The latest Marmite ads were shown on television from October 1999.
They featured a young couple returning to the girl’s flat after a night
When they kiss, the boy starts retching: the girl has just eaten a bagel
loaded with Marmite. The slogan is: you either love it or you hate
Marmite manufacturer Bestfoods asked Manning Selvage and Lee to support
the advertising with PR to boost Marmite as a brand, rather than as a
To create a media and consumer buzz around the advertising campaign and
make sure the target audience of 18- to 34-year-olds was talking about
it by extending the love it/hate it theme.
Strategy and Plan
Using Target Group Index data, MS&L identified the best ways to reach
the target audience of young and lapsed Marmite eaters. This showed that
a high percentage of them were based in London and the South East, and
at university. The best channels to reach them were identified as
commercial radio, specifically Heart FM, pubs and clubs, the tabloid
press, consumer magazines, and the internet.
The PR team devised a programme of activity with the aim of reaching the
audience in their natural habitat and stimulating chatter about the ad.
The campaign also targeted key radio DJs and editors to encourage the
use of the ’love it or hate it’ phrase, and publicised the female star
of the ad, model Alex Gain.
The ’love it or hate it’ strand in universities involved inserting two
cards in student magazine Fresh Direction to send to friends, with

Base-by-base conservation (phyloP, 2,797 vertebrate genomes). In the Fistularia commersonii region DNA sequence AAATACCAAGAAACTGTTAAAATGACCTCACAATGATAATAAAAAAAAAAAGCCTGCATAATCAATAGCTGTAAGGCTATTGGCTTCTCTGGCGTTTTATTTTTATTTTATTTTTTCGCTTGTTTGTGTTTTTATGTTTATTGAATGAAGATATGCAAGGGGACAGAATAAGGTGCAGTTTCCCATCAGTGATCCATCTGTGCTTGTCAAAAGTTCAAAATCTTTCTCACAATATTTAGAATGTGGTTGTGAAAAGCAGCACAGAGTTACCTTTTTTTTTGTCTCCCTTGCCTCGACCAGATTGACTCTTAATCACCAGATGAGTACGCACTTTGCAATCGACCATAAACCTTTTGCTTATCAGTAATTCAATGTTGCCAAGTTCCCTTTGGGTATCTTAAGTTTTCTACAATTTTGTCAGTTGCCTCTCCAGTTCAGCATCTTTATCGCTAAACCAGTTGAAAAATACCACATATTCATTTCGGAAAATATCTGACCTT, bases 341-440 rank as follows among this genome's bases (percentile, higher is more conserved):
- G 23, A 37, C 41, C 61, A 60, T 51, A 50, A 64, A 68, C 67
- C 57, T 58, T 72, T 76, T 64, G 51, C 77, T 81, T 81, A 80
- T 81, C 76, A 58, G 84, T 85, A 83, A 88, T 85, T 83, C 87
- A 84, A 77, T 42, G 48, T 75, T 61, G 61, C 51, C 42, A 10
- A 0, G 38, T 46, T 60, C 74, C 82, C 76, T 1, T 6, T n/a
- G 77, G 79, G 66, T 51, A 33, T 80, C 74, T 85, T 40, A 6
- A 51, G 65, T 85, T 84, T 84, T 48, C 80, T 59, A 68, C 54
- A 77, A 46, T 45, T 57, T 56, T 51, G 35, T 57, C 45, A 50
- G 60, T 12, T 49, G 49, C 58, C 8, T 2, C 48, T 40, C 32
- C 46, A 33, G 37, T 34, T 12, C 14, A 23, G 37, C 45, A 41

advertorials offering ’love and hate’ tips on student life. In pubs and
clubs the team produced a series of postcards for the target group to
send to their favourite and least favourite people, which were placed in
400 venues in London and the South East.
The radio element of the campaign was based around a one-week promotion
with Heart FM, where Jono and the morning crew discussed ’love and hate
on a date’ experiences and held a listener phone-in, with the best story
each day winning a European weekend for two, plus Marmite and
Virgin Radio DJ Chris Evans also responded on air to receiving a Marmite
breakfast pack. Evans called the campaign ’very brave’ and said: ’We are
the Marmite of radio, no doubt.’
The internet campaign took the form of a link-up with student web site
hot-toast.com. A daily opinion poll from Marmite was set up on the
homepage for users to vote ’love it’ or ’hate it’ on celebrities,
issues, and food.
In addition, MS&L was also pro-active in offering exclusive ’Who’s that
girl?’ media interviews with Alex Gain, after she had been given media
Measurement and Evaluation
Measurement and evaluation was an integral part of this campaign,right
from the start.
There was 100 per cent pick-up of more than 90,000 postcards, reaching
83 per cent of 18- to 34-year-olds in the target region, with no
allowance made for pass-on effect. The coverage on Heart FM reached more
than eight million listeners, representing 11.5 per cent of people aged
15 and over in London.
The active promotion of the model in the ad led to coverage in the
Mirror, the Sun, the Express and the Guardian, with a total reach of
nearly 19.5 million, representing 47 per cent of 18-24 year olds.
Analysis by Metrica showed all the media coverage was either favourable
or strongly favourable, and there were almost five mentions of Marmite
After the campaign, Research International’s consumer survey found that
12 per cent agreed that Marmite was a brand that was being talked about,
and 25 per cent agreed that the ad had got people talking.
MS&L brought an amusing TV ad to life, resulting in far more media
coverage and consumer brand awareness than would have been the case if
the ad had been left to itself.
Campaign: Marmite Love it or Hate it
Client: Bestfoods UK
PR Team: Manning Selvage and Lee
Timescale: October - December 1999
Budget: Fees of pounds 40,000